When using the Branched Path Tracing, is there a difference between tweaking the bounce samples in Light Paths panel and the samples in the Sampling panel? It seems to me that it is the same but then why keeping both? Which one takes over the other one? Or maybe there is a difference?
bounce parameters govern how far a ray will go before it is terminated (ie. number of times it bounces, the number of times it reflects, or the number of transmitting surfaces it goes through).
sample parameters govern how many rays hit each pixel (on each pass) where a various shader component is present. So if you had a high number of glossy samples with all of the others at low values, you’ll find the reflections cleaning up far faster than every other part of the scene.
Ok, I got it! I still have some questions though. Here is a sketch of how I get it:
First of all, is the sampling settings only used for the first bounce, or also for all subsequent bounces? In other terms, is my sketch right, or is the bounce #2 limited to 1 sample whatever the settings because it is a secondary bounce and so it would be a waste?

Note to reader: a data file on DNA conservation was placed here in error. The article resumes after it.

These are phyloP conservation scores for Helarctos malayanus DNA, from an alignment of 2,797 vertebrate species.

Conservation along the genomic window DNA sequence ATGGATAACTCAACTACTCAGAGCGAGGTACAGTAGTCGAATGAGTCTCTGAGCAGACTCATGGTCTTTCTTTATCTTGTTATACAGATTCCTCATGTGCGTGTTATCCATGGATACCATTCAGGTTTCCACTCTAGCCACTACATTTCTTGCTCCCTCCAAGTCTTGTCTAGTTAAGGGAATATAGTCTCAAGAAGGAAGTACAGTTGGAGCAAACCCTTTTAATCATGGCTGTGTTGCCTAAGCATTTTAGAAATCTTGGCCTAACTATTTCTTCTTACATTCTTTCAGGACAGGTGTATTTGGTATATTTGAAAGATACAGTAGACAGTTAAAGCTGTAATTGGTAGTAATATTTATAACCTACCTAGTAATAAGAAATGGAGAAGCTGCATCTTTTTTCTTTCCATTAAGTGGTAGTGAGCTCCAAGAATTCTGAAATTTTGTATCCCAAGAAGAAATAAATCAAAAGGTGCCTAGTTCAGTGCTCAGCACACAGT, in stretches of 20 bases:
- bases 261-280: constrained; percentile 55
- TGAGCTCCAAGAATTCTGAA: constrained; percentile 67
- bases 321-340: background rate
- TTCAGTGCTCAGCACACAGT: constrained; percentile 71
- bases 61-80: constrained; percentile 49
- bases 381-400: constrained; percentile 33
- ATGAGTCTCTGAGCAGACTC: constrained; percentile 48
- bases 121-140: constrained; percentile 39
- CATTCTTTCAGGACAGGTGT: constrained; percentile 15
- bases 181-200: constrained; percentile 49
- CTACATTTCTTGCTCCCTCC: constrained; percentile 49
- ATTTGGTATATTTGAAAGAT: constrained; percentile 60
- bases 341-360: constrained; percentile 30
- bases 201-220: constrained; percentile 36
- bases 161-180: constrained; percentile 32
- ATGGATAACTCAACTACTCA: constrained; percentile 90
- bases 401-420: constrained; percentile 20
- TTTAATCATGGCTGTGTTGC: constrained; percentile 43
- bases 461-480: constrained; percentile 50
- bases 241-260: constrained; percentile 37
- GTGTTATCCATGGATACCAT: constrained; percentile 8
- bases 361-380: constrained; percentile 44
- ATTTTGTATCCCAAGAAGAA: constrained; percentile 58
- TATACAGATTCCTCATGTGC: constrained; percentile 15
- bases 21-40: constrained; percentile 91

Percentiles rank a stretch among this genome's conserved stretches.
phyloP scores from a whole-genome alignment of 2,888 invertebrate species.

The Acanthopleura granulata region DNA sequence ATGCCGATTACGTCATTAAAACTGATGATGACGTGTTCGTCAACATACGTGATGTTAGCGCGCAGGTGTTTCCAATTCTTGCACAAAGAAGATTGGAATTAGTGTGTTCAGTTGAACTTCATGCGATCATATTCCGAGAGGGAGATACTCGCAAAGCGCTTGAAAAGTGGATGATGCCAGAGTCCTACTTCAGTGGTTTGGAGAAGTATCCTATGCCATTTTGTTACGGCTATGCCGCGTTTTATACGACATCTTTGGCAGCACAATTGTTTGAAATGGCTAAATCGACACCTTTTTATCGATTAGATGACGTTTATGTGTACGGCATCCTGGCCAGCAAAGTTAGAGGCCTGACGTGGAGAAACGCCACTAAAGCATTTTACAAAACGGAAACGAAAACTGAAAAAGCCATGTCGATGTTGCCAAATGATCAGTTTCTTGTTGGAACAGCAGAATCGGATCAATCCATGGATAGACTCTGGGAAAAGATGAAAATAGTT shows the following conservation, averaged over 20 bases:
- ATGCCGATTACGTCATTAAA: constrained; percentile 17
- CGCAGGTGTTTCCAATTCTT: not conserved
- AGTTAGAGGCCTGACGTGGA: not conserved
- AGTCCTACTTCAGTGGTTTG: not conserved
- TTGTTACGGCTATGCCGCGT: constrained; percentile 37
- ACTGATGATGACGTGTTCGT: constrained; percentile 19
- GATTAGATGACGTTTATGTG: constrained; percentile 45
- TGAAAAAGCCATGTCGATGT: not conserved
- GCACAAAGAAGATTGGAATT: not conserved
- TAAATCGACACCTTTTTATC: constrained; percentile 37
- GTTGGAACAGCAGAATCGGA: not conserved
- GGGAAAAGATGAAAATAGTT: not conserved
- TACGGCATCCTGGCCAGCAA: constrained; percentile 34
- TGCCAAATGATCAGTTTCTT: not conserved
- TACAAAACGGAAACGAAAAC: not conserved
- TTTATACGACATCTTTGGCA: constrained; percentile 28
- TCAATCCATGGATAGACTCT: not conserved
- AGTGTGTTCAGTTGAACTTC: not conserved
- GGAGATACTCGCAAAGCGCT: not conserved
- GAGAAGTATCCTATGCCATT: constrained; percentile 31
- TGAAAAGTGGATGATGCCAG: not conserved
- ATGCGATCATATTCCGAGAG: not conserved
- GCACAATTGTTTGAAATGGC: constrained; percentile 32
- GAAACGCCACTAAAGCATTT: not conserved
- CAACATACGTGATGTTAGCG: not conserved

Then, what happens with a material which is a mix of diffuse and glossy (like e.g. the principled)? Or a mix of glossy and transparent (like the diffraction)? Is the highest number used for samples?
And how is handled a different number of bounces for diffuse and glossy? If diffuse bounces is set to 1 and glossy is set to 2, will it bounce twice in my example of only once?
Also, transparency bounces are a bit confusing. Why such a minimum of bounces? What happens if the total number of bounces is higher than the minimum number of transparency bounces?
 Another question: how is it that I get a reflection here while I have set 0 bounces? (glass BSDF on the sqare, emit on the cube and diffuse on the plane)
I’m not sure just how exactly BPT works, but areas covered only by indirect light also benefit from the concept of multiple samples per AA pass.